In the past day I’ve seen at least three news stories in which employees of government agencies or nonprofits have ripped those entities off to the tune of tens or even hundreds of thousands of dollars. And by entities I mean that ultimately you and I as taxpayers and donors have been used.

All three stories are on The Herald’s front page:

YWCA– $300,000

(more…)

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To celebrate the release of renowned domestic violence advocate Susan Murphy Milano’s biography,  Holding My Hand Through Hell, Imagine Publicity has announced a virtual book tour featuring a number of writers who will share their thoughts on this tenacious woman’s memoir.

To learn more about the book, and to view the schedule, please visit: http://imaginepublicity.com/2012/10/07/holding-my-hand-through-hell-virtual-book-tour/.

Not only is this a great way to honor the work of a trailblazer in the domestic violence victims advocacy arena, it will help generate awareness of the Evidentiary Abuse Affidavit.

The EAA is a tool that everyone dealing with domestic violence– in any capacity– should know about and utilize (http://documenttheabuse.com/index.html).

Thanks, and feel free to spread the word!

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In the moral sphere, every act of justice or charity involves putting ourselves in the other person’s place and thus transcending our own competitive particularity. –C.S. Lewis

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©2012 H. Hiatt/wildninja.wordpress.com. All articles/posts on this blog are copyrighted original material that may not be reproduced in part or whole in any electronic or printed medium without prior permission from H. Hiatt/wildninja.wordpress.com.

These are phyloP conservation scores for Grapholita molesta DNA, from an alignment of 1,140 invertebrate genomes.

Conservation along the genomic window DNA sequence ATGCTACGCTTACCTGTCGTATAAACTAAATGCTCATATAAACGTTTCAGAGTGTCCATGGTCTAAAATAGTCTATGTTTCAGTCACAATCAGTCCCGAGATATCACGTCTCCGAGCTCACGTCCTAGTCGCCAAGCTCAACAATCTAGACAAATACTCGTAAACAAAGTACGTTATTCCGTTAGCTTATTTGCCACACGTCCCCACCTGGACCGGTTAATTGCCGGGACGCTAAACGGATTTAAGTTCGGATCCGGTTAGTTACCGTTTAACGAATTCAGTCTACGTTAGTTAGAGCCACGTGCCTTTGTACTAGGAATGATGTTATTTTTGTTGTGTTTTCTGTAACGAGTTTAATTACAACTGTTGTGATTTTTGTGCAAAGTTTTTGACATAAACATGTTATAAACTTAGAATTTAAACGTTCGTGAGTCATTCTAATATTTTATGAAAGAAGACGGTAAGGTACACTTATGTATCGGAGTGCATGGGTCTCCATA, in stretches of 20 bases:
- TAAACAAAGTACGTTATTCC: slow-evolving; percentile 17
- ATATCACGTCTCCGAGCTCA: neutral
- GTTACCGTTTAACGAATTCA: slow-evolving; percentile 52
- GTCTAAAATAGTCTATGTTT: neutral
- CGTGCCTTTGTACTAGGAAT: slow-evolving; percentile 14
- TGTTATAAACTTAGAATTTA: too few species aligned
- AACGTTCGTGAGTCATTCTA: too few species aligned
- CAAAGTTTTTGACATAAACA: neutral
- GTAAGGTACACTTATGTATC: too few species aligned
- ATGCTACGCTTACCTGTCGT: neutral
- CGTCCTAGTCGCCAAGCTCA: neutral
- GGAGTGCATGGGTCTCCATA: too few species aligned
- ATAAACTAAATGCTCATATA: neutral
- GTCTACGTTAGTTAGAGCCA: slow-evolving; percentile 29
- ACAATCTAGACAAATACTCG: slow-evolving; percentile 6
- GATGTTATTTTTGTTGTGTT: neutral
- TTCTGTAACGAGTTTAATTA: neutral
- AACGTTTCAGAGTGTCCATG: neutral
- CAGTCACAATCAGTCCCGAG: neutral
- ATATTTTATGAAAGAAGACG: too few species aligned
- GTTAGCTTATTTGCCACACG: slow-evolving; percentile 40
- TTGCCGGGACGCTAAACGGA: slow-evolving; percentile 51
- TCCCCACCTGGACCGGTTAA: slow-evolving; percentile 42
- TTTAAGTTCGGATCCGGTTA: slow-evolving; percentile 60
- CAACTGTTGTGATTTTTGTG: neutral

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Burglar

A headline on KOMO News reads Prolific burglar nabs 10 years in prison: http://www.komonews.com/news/local/Prolific-burglar-nabs-10-years-in-prison-167390475.html.

Here’s the article:

SEATTLE — A man responsible for a string of burglaries across North Seattle and a robber in the University District was sentenced to 10 years in prison Friday.

Maxfield Dare, 18, had pleaded guilty to several charges, including burglary, car theft, assault, and selling stolen property.

“Punishment or rehabilitation have no meaning for him,” victim Richard Fuhr said in court. “Nothing. It’s way too late for that.” (more…)

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Barry Goldwater once said that moderation in the pursuit of justice is no virtue. As I sat down to type out my thoughts on Colton Harris-Moore’s sentencing today, that is the quote that comes to mind.

I am not disappointed that a miscreant of this magnitude has been sentenced to seven years in prison and has yet to be sentenced for federal charges. What I am disappointed in is how easily the public and our legal system can be manipulated into believing that a serial criminal is a victim. (more…)

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Today KING 5 reported that Pam Kohler, Colton Harris-Moore’s mother, has asked for production on a movie about his exploits to be stopped until she gets $300,000: http://www.king5.com/news/local/Colton-Harris-Moores-mom-reacts-to-plea-deal-Report-124439864.html.

Kohler says that she was promised $300,000 and is taking legal action to make sure she gets it. If there is a legally binding agreement that ensures she gets the money, she obviously has a right to do this. But it makes me sick, just sick, that she is still behaving so casually about her son’s crimes and can profit from them. She encouraged some of them, remember. (more…)

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Purple Ribbon DV

In August of 2008 I was taken aback by a letter to the editor in a local paper regarding a domestic violence-driven murder-suicide. The letter writer scoffed at the suggestion that handcuffs and hardcore porn found in the suspect’s possession had anything to do with the murder. They claimed that such “sensationalist journalism” would start a witch hunt for people who enjoy porn. Ignorance about crime and domestic violence needs to be solved, even in the form of one letter to the editor at a time… (more…)